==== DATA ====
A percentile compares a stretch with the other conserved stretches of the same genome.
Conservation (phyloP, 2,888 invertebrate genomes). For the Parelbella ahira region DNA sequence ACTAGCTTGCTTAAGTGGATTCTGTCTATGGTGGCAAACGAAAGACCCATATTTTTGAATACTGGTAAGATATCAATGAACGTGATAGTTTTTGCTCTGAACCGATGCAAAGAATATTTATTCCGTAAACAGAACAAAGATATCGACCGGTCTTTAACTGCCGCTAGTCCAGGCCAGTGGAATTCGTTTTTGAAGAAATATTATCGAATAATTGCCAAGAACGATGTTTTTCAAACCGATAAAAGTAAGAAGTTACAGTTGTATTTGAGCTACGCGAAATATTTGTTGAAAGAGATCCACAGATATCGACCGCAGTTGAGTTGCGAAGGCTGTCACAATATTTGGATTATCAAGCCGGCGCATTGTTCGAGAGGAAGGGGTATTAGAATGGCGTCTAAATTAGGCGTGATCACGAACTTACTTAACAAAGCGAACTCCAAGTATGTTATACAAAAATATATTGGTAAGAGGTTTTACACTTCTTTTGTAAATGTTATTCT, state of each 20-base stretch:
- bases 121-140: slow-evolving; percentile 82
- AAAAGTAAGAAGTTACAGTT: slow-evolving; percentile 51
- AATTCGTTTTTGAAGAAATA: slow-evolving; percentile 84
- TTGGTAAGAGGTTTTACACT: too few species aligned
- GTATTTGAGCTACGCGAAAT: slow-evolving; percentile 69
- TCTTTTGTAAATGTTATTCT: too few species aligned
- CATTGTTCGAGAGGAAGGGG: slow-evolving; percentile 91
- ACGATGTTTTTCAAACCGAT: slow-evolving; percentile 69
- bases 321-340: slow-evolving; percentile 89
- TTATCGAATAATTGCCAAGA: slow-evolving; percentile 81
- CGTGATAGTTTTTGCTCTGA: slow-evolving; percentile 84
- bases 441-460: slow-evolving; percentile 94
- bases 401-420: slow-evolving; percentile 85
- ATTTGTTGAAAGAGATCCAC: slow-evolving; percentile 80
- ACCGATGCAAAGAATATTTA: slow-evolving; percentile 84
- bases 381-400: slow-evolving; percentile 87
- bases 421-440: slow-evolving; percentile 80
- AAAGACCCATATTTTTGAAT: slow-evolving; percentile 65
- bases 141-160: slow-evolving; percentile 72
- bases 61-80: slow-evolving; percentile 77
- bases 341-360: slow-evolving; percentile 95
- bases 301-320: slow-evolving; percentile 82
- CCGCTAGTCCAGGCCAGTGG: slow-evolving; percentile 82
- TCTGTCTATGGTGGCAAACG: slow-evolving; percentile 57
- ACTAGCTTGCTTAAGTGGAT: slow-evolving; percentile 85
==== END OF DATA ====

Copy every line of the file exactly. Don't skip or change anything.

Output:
A percentile compares a stretch with the other conserved stretches of the same genome.
Conservation (phyloP, 2,888 invertebrate genomes). For the Parelbella ahira region DNA sequence ACTAGCTTGCTTAAGTGGATTCTGTCTATGGTGGCAAACGAAAGACCCATATTTTTGAATACTGGTAAGATATCAATGAACGTGATAGTTTTTGCTCTGAACCGATGCAAAGAATATTTATTCCGTAAACAGAACAAAGATATCGACCGGTCTTTAACTGCCGCTAGTCCAGGCCAGTGGAATTCGTTTTTGAAGAAATATTATCGAATAATTGCCAAGAACGATGTTTTTCAAACCGATAAAAGTAAGAAGTTACAGTTGTATTTGAGCTACGCGAAATATTTGTTGAAAGAGATCCACAGATATCGACCGCAGTTGAGTTGCGAAGGCTGTCACAATATTTGGATTATCAAGCCGGCGCATTGTTCGAGAGGAAGGGGTATTAGAATGGCGTCTAAATTAGGCGTGATCACGAACTTACTTAACAAAGCGAACTCCAAGTATGTTATACAAAAATATATTGGTAAGAGGTTTTACACTTCTTTTGTAAATGTTATTCT, state of each 20-base stretch:
- bases 121-140: slow-evolving; percentile 82
- AAAAGTAAGAAGTTACAGTT: slow-evolving; percentile 51
- AATTCGTTTTTGAAGAAATA: slow-evolving; percentile 84
- TTGGTAAGAGGTTTTACACT: too few species aligned
- GTATTTGAGCTACGCGAAAT: slow-evolving; percentile 69
- TCTTTTGTAAATGTTATTCT: too few species aligned
- CATTGTTCGAGAGGAAGGGG: slow-evolving; percentile 91
- ACGATGTTTTTCAAACCGAT: slow-evolving; percentile 69
- bases 321-340: slow-evolving; percentile 89
- TTATCGAATAATTGCCAAGA: slow-evolving; percentile 81
- CGTGATAGTTTTTGCTCTGA: slow-evolving; percentile 84
- bases 441-460: slow-evolving; percentile 94
- bases 401-420: slow-evolving; percentile 85
- ATTTGTTGAAAGAGATCCAC: slow-evolving; percentile 80
- ACCGATGCAAAGAATATTTA: slow-evolving; percentile 84
- bases 381-400: slow-evolving; percentile 87
- bases 421-440: slow-evolving; percentile 80
- AAAGACCCATATTTTTGAAT: slow-evolving; percentile 65
- bases 141-160: slow-evolving; percentile 72
- bases 61-80: slow-evolving; percentile 77
- bases 341-360: slow-evolving; percentile 95
- bases 301-320: slow-evolving; percentile 82
- CCGCTAGTCCAGGCCAGTGG: slow-evolving; percentile 82
- TCTGTCTATGGTGGCAAACG: slow-evolving; percentile 57
- ACTAGCTTGCTTAAGTGGAT: slow-evolving; percentile 85